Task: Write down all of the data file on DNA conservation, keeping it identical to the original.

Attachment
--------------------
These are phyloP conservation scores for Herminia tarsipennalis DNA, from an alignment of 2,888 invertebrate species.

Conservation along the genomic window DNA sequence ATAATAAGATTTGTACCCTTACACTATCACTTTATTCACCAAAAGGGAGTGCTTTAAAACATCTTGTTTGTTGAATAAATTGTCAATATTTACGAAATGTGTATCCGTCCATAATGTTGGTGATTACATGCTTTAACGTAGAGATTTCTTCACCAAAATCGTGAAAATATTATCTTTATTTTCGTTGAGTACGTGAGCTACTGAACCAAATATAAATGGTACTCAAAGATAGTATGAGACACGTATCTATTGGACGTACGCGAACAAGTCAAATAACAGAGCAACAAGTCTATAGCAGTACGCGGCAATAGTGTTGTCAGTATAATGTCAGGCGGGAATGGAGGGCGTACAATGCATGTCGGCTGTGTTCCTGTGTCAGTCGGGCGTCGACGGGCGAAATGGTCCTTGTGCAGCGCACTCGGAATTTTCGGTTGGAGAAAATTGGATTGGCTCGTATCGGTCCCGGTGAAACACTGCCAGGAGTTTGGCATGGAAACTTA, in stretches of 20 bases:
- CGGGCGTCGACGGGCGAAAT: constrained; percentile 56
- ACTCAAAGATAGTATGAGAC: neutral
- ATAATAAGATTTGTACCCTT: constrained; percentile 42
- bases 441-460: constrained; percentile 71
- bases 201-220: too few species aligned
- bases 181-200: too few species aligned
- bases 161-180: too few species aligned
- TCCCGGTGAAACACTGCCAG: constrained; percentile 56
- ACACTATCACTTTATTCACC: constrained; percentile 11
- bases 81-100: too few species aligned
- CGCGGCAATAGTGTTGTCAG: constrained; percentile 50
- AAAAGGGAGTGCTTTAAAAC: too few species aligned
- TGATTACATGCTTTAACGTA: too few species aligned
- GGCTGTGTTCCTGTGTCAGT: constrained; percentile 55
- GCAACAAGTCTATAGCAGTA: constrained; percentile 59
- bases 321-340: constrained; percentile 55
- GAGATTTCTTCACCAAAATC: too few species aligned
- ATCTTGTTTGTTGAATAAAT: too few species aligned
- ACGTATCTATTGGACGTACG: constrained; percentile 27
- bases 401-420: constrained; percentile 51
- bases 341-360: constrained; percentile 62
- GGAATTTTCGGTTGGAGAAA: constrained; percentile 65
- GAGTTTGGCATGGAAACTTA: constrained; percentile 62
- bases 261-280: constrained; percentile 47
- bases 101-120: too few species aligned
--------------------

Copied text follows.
These are phyloP conservation scores for Herminia tarsipennalis DNA, from an alignment of 2,888 invertebrate species.

Conservation along the genomic window DNA sequence ATAATAAGATTTGTACCCTTACACTATCACTTTATTCACCAAAAGGGAGTGCTTTAAAACATCTTGTTTGTTGAATAAATTGTCAATATTTACGAAATGTGTATCCGTCCATAATGTTGGTGATTACATGCTTTAACGTAGAGATTTCTTCACCAAAATCGTGAAAATATTATCTTTATTTTCGTTGAGTACGTGAGCTACTGAACCAAATATAAATGGTACTCAAAGATAGTATGAGACACGTATCTATTGGACGTACGCGAACAAGTCAAATAACAGAGCAACAAGTCTATAGCAGTACGCGGCAATAGTGTTGTCAGTATAATGTCAGGCGGGAATGGAGGGCGTACAATGCATGTCGGCTGTGTTCCTGTGTCAGTCGGGCGTCGACGGGCGAAATGGTCCTTGTGCAGCGCACTCGGAATTTTCGGTTGGAGAAAATTGGATTGGCTCGTATCGGTCCCGGTGAAACACTGCCAGGAGTTTGGCATGGAAACTTA, in stretches of 20 bases:
- CGGGCGTCGACGGGCGAAAT: constrained; percentile 56
- ACTCAAAGATAGTATGAGAC: neutral
- ATAATAAGATTTGTACCCTT: constrained; percentile 42
- bases 441-460: constrained; percentile 71
- bases 201-220: too few species aligned
- bases 181-200: too few species aligned
- bases 161-180: too few species aligned
- TCCCGGTGAAACACTGCCAG: constrained; percentile 56
- ACACTATCACTTTATTCACC: constrained; percentile 11
- bases 81-100: too few species aligned
- CGCGGCAATAGTGTTGTCAG: constrained; percentile 50
- AAAAGGGAGTGCTTTAAAAC: too few species aligned
- TGATTACATGCTTTAACGTA: too few species aligned
- GGCTGTGTTCCTGTGTCAGT: constrained; percentile 55
- GCAACAAGTCTATAGCAGTA: constrained; percentile 59
- bases 321-340: constrained; percentile 55
- GAGATTTCTTCACCAAAATC: too few species aligned
- ATCTTGTTTGTTGAATAAAT: too few species aligned
- ACGTATCTATTGGACGTACG: constrained; percentile 27
- bases 401-420: constrained; percentile 51
- bases 341-360: constrained; percentile 62
- GGAATTTTCGGTTGGAGAAA: constrained; percentile 65
- GAGTTTGGCATGGAAACTTA: constrained; percentile 62
- bases 261-280: constrained; percentile 47
- bases 101-120: too few species aligned